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Finding Time

Find a trigger which helps you to get in the frame for writing, leverage the power of habit and set your inner candidate to the task.

I am asked on occasion, how do I go about finding time to write. Sometimes this is in the context of my research. Given how much reading goes on, making the time to actually write a meaningful contribution can be challenging. But more recently, it is in the context of the #100DaysToOffload challenge. How do I find the time to post everyday.

Sadly for the time starved, there is no silver bullet. In fact, perhaps the most irritating, though true, response I can give is habit.


One of the better, though perhaps too lengthy for the time starved, articles on the subject is Habits – A Repeat Performance. The TLDR is that ‘approximately 45% of everyday behaviours tended to be repeated in the same location almost every day.’ In other words, habit accounts for almost half of everything we do.

I find this to be liberating and have actively worked to increase the number of things I do out of habit. The reason is it saves on mental energy, energy which can be better employed thinking about writing and ultimately the act of writing itself.

This is particularly important if you are trying to write every day or do anything, for that matter, consistently. Having to rely on sheer will power to overcome the centrifugal forces of life which try and pull you away from your project means you will likely burn out. Thus to engage in a long term lifestyle of writing, training, playing an instrument, it needs to move from the willed to the habitual if the endeavour is to survive.

Time of Day

A common technique for finding time I have come across is to ‘do it early.’ While this has some benefits, don’t put off until tomorrow what you can do today, it can be impractical. While it would be nice to roll out of bed and guide my slippers studyward, I have commitments. Not the least of which is earning the money to funding my writing lifestyle.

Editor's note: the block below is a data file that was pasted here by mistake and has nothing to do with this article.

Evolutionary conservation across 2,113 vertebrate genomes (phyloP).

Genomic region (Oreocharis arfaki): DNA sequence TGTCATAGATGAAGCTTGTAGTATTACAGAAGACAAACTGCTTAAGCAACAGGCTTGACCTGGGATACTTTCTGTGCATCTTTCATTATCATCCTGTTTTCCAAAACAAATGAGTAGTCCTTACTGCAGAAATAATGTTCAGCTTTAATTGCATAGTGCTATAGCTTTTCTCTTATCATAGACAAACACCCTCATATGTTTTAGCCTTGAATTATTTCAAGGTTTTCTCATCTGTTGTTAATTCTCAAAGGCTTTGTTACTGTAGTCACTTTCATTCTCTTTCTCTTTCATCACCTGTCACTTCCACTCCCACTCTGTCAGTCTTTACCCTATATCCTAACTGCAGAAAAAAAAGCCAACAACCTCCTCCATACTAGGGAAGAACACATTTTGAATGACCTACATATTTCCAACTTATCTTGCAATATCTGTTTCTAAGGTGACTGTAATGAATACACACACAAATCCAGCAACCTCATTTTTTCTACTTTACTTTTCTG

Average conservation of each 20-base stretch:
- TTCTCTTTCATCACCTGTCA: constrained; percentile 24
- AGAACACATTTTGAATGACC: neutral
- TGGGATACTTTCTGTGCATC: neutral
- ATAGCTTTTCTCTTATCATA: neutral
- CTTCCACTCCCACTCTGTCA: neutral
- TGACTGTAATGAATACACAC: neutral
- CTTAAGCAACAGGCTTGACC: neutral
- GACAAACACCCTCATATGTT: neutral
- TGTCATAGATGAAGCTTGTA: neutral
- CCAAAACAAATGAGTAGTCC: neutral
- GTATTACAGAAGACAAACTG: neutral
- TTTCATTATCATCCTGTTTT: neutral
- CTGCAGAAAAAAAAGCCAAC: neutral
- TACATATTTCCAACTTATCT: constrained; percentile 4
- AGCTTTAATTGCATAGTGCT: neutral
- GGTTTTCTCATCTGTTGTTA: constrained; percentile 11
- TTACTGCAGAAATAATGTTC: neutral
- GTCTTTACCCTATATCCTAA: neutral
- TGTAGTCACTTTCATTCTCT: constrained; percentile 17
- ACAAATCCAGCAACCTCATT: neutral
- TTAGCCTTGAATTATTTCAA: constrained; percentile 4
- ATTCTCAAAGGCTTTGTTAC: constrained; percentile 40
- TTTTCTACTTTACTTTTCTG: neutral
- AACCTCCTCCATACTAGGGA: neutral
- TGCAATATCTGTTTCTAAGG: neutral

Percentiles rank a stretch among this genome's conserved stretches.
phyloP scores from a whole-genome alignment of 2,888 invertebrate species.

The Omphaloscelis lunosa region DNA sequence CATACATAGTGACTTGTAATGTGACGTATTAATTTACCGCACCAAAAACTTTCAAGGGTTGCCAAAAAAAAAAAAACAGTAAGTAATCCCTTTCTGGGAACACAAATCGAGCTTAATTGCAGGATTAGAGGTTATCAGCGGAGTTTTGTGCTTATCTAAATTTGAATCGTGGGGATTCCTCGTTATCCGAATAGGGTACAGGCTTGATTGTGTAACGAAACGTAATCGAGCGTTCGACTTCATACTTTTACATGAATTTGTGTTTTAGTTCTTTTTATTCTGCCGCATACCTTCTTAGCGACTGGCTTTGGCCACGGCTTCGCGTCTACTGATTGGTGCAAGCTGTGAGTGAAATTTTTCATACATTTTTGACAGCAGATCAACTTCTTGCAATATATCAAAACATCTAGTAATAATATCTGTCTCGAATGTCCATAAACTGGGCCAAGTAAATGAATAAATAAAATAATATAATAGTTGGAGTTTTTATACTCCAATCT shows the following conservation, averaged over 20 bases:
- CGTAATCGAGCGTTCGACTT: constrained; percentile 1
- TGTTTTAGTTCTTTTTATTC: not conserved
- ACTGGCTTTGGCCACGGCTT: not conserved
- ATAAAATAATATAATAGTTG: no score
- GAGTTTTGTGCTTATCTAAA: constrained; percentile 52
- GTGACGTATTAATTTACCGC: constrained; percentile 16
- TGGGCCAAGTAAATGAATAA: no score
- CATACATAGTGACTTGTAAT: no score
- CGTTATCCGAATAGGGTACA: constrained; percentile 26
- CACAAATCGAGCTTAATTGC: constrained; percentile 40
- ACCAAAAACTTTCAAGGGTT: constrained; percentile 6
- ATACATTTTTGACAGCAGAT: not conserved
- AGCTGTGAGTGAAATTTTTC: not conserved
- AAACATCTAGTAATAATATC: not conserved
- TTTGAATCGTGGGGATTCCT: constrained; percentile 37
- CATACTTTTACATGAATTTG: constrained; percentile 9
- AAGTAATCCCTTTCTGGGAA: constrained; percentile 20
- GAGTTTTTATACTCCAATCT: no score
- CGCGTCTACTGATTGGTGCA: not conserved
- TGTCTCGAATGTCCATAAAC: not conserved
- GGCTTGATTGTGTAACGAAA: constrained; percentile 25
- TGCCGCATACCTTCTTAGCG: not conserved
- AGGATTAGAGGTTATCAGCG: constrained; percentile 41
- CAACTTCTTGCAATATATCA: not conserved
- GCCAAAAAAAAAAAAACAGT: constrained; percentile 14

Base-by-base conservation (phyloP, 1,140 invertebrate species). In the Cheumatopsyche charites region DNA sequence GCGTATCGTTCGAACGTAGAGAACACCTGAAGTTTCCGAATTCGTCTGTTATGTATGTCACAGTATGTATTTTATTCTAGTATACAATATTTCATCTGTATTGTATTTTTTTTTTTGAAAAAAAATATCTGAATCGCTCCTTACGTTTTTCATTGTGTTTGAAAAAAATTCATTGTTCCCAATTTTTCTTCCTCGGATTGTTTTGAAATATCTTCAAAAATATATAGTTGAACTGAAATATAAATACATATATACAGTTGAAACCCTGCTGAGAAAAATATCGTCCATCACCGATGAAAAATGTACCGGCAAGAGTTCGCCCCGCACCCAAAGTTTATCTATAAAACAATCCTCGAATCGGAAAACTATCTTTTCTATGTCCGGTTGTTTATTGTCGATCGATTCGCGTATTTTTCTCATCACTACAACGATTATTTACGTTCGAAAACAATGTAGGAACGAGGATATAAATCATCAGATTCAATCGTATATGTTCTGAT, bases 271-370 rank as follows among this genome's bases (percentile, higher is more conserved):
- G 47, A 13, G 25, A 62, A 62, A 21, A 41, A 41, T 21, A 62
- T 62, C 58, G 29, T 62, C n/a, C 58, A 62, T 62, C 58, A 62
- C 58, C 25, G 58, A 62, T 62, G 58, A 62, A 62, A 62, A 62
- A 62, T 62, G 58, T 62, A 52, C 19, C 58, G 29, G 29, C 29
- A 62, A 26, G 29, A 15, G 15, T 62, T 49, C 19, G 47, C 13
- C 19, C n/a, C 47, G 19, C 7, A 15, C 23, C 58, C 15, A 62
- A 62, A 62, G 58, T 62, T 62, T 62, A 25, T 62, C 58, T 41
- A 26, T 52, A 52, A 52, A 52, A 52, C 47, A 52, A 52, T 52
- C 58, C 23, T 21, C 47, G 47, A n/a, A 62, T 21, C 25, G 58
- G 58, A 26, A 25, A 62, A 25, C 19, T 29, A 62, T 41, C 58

To that end, other priorities crowd the day and if getting it done first thing is my only method, then I will more likely fail than succeed in my quest to write regularly. It also has the secondary problem of turning a pleasure into a chore.

Perhaps it is just me, but doing my maths homework was never top of my priorities as a child. My teacher said I should do my maths first, and save history as a treat for when my numbers work was done. All this did was create an enduring loathing of the subject, and it has only been in later life as I have discovered the beauty of numbers that my numeracy skills have flourished.

To that end, I find it better to pick a focused time of day than an early time. In other words, leverage the power of habit to be your guide to success.

Manchurian Candidate

The final tip is, you guessed it, also linked to habit. This is about creating a trigger to set yourself up for success.

The Manchurian Candidate is a fascinating novel by Richard Condon and revolves around the premise of a posthypnotic trigger to activate the book’s protagonist to carry out his mission.

A far less conspiratorial version of it can help with the writing process. For some, it is making a coffee or, after the sun is over the yardarm, pouring a glass of the Macallan. For others, it is taking a hot bath to find focus – a method my fiancée swears by as she ploughs through her thesis.

Whatever it may be, find a trigger which consistently helps you to get in the frame of mind for writing, leverage the power of habit and set your inner candidate to the task of finding time to write.

Good night, and good luck.

Pocket watch by Isabelle Grosjean is liscensed under CC BY-SA 3.0.

This post is day 087 of my #100DaysToOffload challenge. If you want to get involved, you can get more info from 100daystooffload.com.

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